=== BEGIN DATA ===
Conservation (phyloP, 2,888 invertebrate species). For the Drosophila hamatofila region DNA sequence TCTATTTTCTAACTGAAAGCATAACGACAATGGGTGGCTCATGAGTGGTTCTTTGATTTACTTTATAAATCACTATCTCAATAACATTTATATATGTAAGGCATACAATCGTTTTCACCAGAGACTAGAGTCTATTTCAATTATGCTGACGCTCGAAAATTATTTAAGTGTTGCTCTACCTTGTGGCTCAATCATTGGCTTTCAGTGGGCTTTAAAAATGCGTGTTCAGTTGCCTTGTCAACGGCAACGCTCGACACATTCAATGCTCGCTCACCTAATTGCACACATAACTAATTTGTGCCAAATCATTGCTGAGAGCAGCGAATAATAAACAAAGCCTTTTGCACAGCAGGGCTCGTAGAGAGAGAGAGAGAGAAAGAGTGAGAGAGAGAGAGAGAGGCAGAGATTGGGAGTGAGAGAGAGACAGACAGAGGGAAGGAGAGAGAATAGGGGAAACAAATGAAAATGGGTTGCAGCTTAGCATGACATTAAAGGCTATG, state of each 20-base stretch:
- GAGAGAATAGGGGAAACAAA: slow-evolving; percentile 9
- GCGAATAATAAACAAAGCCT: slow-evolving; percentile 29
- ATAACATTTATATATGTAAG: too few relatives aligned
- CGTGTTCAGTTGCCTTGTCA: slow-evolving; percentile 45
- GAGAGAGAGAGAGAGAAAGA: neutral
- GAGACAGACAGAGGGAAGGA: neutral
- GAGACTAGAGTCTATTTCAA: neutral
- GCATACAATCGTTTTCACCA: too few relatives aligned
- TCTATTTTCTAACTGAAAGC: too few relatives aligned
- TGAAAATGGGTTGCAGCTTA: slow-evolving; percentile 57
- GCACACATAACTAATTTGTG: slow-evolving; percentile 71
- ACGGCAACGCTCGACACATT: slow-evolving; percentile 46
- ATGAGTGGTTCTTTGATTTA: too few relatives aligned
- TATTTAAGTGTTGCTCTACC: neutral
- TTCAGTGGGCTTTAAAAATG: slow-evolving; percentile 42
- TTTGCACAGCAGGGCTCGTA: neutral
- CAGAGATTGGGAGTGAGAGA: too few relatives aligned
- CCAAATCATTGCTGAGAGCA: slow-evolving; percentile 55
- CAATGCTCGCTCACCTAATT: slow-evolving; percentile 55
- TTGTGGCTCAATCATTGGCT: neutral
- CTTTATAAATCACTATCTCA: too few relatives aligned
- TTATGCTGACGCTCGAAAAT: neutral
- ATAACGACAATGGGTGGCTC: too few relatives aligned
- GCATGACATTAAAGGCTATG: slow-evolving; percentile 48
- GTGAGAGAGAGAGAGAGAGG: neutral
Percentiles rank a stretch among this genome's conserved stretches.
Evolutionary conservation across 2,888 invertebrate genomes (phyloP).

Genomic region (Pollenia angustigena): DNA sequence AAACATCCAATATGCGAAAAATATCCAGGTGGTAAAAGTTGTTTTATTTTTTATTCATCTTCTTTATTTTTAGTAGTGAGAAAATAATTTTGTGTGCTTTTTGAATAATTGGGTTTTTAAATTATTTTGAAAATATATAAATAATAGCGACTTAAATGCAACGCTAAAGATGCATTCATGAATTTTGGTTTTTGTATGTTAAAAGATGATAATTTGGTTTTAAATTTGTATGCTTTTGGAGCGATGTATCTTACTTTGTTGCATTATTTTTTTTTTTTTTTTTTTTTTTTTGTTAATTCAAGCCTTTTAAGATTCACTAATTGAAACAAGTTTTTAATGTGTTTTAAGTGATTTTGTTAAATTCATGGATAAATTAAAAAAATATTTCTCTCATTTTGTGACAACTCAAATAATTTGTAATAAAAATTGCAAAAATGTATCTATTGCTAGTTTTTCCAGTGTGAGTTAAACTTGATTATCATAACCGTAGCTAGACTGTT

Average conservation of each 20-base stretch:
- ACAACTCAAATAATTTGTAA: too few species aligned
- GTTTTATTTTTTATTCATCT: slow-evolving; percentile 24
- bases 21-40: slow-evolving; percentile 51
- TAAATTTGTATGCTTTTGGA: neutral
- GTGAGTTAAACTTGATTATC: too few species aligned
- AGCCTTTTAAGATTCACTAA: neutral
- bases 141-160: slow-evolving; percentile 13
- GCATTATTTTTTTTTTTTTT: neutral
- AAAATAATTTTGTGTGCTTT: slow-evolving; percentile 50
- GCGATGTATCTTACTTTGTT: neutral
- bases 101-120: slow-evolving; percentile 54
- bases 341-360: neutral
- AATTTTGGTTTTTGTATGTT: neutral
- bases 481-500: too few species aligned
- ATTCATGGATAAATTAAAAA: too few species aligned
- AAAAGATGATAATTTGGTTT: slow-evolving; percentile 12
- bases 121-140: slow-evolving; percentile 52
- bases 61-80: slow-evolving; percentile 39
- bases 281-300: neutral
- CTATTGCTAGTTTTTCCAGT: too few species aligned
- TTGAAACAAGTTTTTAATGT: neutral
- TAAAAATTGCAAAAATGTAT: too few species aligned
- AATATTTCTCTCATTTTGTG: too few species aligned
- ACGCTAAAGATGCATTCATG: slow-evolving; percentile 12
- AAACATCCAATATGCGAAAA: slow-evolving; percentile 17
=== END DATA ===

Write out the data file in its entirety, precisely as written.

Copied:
Conservation (phyloP, 2,888 invertebrate species). For the Drosophila hamatofila region DNA sequence TCTATTTTCTAACTGAAAGCATAACGACAATGGGTGGCTCATGAGTGGTTCTTTGATTTACTTTATAAATCACTATCTCAATAACATTTATATATGTAAGGCATACAATCGTTTTCACCAGAGACTAGAGTCTATTTCAATTATGCTGACGCTCGAAAATTATTTAAGTGTTGCTCTACCTTGTGGCTCAATCATTGGCTTTCAGTGGGCTTTAAAAATGCGTGTTCAGTTGCCTTGTCAACGGCAACGCTCGACACATTCAATGCTCGCTCACCTAATTGCACACATAACTAATTTGTGCCAAATCATTGCTGAGAGCAGCGAATAATAAACAAAGCCTTTTGCACAGCAGGGCTCGTAGAGAGAGAGAGAGAGAAAGAGTGAGAGAGAGAGAGAGAGGCAGAGATTGGGAGTGAGAGAGAGACAGACAGAGGGAAGGAGAGAGAATAGGGGAAACAAATGAAAATGGGTTGCAGCTTAGCATGACATTAAAGGCTATG, state of each 20-base stretch:
- GAGAGAATAGGGGAAACAAA: slow-evolving; percentile 9
- GCGAATAATAAACAAAGCCT: slow-evolving; percentile 29
- ATAACATTTATATATGTAAG: too few relatives aligned
- CGTGTTCAGTTGCCTTGTCA: slow-evolving; percentile 45
- GAGAGAGAGAGAGAGAAAGA: neutral
- GAGACAGACAGAGGGAAGGA: neutral
- GAGACTAGAGTCTATTTCAA: neutral
- GCATACAATCGTTTTCACCA: too few relatives aligned
- TCTATTTTCTAACTGAAAGC: too few relatives aligned
- TGAAAATGGGTTGCAGCTTA: slow-evolving; percentile 57
- GCACACATAACTAATTTGTG: slow-evolving; percentile 71
- ACGGCAACGCTCGACACATT: slow-evolving; percentile 46
- ATGAGTGGTTCTTTGATTTA: too few relatives aligned
- TATTTAAGTGTTGCTCTACC: neutral
- TTCAGTGGGCTTTAAAAATG: slow-evolving; percentile 42
- TTTGCACAGCAGGGCTCGTA: neutral
- CAGAGATTGGGAGTGAGAGA: too few relatives aligned
- CCAAATCATTGCTGAGAGCA: slow-evolving; percentile 55
- CAATGCTCGCTCACCTAATT: slow-evolving; percentile 55
- TTGTGGCTCAATCATTGGCT: neutral
- CTTTATAAATCACTATCTCA: too few relatives aligned
- TTATGCTGACGCTCGAAAAT: neutral
- ATAACGACAATGGGTGGCTC: too few relatives aligned
- GCATGACATTAAAGGCTATG: slow-evolving; percentile 48
- GTGAGAGAGAGAGAGAGAGG: neutral
Percentiles rank a stretch among this genome's conserved stretches.
Evolutionary conservation across 2,888 invertebrate genomes (phyloP).

Genomic region (Pollenia angustigena): DNA sequence AAACATCCAATATGCGAAAAATATCCAGGTGGTAAAAGTTGTTTTATTTTTTATTCATCTTCTTTATTTTTAGTAGTGAGAAAATAATTTTGTGTGCTTTTTGAATAATTGGGTTTTTAAATTATTTTGAAAATATATAAATAATAGCGACTTAAATGCAACGCTAAAGATGCATTCATGAATTTTGGTTTTTGTATGTTAAAAGATGATAATTTGGTTTTAAATTTGTATGCTTTTGGAGCGATGTATCTTACTTTGTTGCATTATTTTTTTTTTTTTTTTTTTTTTTTTGTTAATTCAAGCCTTTTAAGATTCACTAATTGAAACAAGTTTTTAATGTGTTTTAAGTGATTTTGTTAAATTCATGGATAAATTAAAAAAATATTTCTCTCATTTTGTGACAACTCAAATAATTTGTAATAAAAATTGCAAAAATGTATCTATTGCTAGTTTTTCCAGTGTGAGTTAAACTTGATTATCATAACCGTAGCTAGACTGTT

Average conservation of each 20-base stretch:
- ACAACTCAAATAATTTGTAA: too few species aligned
- GTTTTATTTTTTATTCATCT: slow-evolving; percentile 24
- bases 21-40: slow-evolving; percentile 51
- TAAATTTGTATGCTTTTGGA: neutral
- GTGAGTTAAACTTGATTATC: too few species aligned
- AGCCTTTTAAGATTCACTAA: neutral
- bases 141-160: slow-evolving; percentile 13
- GCATTATTTTTTTTTTTTTT: neutral
- AAAATAATTTTGTGTGCTTT: slow-evolving; percentile 50
- GCGATGTATCTTACTTTGTT: neutral
- bases 101-120: slow-evolving; percentile 54
- bases 341-360: neutral
- AATTTTGGTTTTTGTATGTT: neutral
- bases 481-500: too few species aligned
- ATTCATGGATAAATTAAAAA: too few species aligned
- AAAAGATGATAATTTGGTTT: slow-evolving; percentile 12
- bases 121-140: slow-evolving; percentile 52
- bases 61-80: slow-evolving; percentile 39
- bases 281-300: neutral
- CTATTGCTAGTTTTTCCAGT: too few species aligned
- TTGAAACAAGTTTTTAATGT: neutral
- TAAAAATTGCAAAAATGTAT: too few species aligned
- AATATTTCTCTCATTTTGTG: too few species aligned
- ACGCTAAAGATGCATTCATG: slow-evolving; percentile 12
- AAACATCCAATATGCGAAAA: slow-evolving; percentile 17